Whether granaries are full or empty, people’s markets (informal agriculture markets) play a critical role in Zimbabwe. More than 75 diverse agricultural commodities circulate in informal agriculture markets such as Mbare (Harare), Bulawayo markets, Sakubva (Mutare), Garikayi (Masvingo) and Kudzanayi (Gweru) daily. While, as a country we have become accustomed to talking and thinking in terms of strategic grain reserves, informal agriculture markets indicate we should start talking and thinking in terms of strategic food reserves. This change of narrative will mean food reserves takes a holistic approach to food (maize, small grains, tubers, chickens, eggs, pigs, cattle and a wide range of horticulture commodities flowing into people’s markets daily. At any given time, Mbare agriculture market handles agricultural commodities worth more than US$20 million. This figure includes food in warehouses dotted around the market. What happens in such a market should not be swept under the economic carpet if agriculture is to remain the engine of economic revival and growth.
While there has been too much emphasis on production, market development has received scant attention. In most cases, farmers and policy makers look at marketing as just finding a buyer. Yet this is just a small part of the issue. People’s markets show that market development should look at developing appropriate infrastructure such as warehousing and timely transportation as well as the whole market ecosystem that encompasses deal-making and matching supply with demand. Through the people’s market, Zimbabwean farmers are now learning to co-design food systems with traders and practice market-based agriculture which means producing according to the quantity, quality and frequency determined by the market’s capacity to absorb commodities. Farmers who haven’t embraced such a dimension of precision agriculture are still to take farming as a business.
The globalization of food markets is becoming a permanent threat to Zimbabwean agriculture with imported food threatening to up-stage local food systems. Properly organised people’s markets can address some of these challenges by pointing to evidence gaps in terms of what food is coming from where. Through local farmers’ markets, Zimbabwean farmers are seeing the merits of cooperating rather than engaging in cut throat competition. If solidarity doesn’t emerge from markets, smallholder farmers will remain vulnerable to the global market place. Alliances across local farmers’ markets are the true seeds of agricultural resilience. It’s not enough to have your own small seed and food fair as a community. Gokwe farmers need to imagine how their local market connects with local markets in Mutoko, Chipinge, Esigodini, Nkayi, Hwange, Beitbridge and Bikita, among others.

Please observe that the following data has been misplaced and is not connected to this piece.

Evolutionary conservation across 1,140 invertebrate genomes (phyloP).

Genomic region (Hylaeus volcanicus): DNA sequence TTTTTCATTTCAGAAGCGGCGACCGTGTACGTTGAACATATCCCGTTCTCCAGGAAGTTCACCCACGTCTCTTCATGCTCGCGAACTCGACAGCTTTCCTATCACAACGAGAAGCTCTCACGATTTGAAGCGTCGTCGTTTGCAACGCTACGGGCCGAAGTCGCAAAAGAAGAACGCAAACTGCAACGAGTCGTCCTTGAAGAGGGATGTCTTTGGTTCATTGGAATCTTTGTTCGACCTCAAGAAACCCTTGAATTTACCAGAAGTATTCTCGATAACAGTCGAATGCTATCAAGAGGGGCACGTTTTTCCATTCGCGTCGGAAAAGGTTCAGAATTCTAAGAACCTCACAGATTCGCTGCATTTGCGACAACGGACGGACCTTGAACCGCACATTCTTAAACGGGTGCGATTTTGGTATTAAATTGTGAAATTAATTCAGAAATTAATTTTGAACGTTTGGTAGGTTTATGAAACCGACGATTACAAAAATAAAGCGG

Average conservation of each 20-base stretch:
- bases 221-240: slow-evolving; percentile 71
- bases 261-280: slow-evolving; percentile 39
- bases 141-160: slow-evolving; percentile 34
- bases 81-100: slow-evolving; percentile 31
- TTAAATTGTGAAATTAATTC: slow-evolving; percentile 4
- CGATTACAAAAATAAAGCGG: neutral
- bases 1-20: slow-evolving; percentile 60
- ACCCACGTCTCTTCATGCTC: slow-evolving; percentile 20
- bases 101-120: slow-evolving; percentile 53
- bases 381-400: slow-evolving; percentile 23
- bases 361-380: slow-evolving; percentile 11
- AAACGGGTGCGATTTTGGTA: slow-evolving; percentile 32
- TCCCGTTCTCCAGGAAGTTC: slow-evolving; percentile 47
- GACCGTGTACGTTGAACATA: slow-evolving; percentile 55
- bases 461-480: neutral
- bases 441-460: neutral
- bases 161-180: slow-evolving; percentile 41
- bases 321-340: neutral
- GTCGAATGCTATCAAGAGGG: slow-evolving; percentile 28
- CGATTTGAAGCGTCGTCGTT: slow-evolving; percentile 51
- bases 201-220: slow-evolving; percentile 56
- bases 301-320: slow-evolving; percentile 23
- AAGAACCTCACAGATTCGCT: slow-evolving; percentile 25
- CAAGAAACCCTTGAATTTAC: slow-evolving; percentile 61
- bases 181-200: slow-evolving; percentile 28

Most local markets are replacing big organizations as main sources of agricultural legitimacy. Searching for agricultural efficiency and economies of scale should see farmers organizing themselves at people’s markets. With an increase in awareness about the merits of organic food, local markets are set to provide such food in large quantities if properly organised. Very few people can afford buying organic food from supermarkets. The majority of urban and rural consumers associate people’s markets with reliable nutrition baskets. A vendor who goes to Mbare market in the morning is likely to go home with a balanced choice of nutritional foods for her family and her local consumers.
Given the diversity in the volume and variety of food in circulation, people’s markets ensure resilience by cultivating strong relationships between farmers, traders and consumers. As an innovation and knowledge broker, eMKambo (www.emkambo.co.zw) is knitting collaborations between these groups and translating their experiences to policy makers, financial institutions and development partners. This role has seen eMKambo dancing between two, three or more worldviews. Building alliances between farmers, traders and local authorities is critical in ensuring institutions become more responsive and be able to handle competitive pressure and knowledge spill-overs.
Turning agriculture rhetoric into reality
One way of turning agriculture rhetoric into reality is to collect and analyse data from each district, indicating the volume and value of commodities flowing from districts versus amounts and types of inputs flowing into those districts per particular period. This intelligence should be linked with the level of malnutrition in the districts as a way of aligning the district’s agricultural output with the nutritional needs of local people. This calls for cooperation between agriculturalists, farmers, nutritionists, village health workers, private companies, NGOs and policy makers. We can’t continue measuring agriculture by the amount of export earnings alone. We need to look beyond using GDP as a lens into agriculture. Developing local farmers’ market where one can take stock of a district’s output is a powerful entry point into understand the true value of agriculture in a particular district.
Value addition businesses at district level should be anchored on correct data regarding the total volume of commodities that can be produced versus what is set aside for household consumption and surplus for the market. People’s markets can trigger agricultural tourism where visitors pay to come and taste local food while learning from a particular district’s food culture. By integrating local food into food coming from elsewhere, the people’s market can correct nutritional imbalances. Bringing people together around the concept of food, is one critical way informal markets establish a strong sense of identity and knowledge sharing culture.
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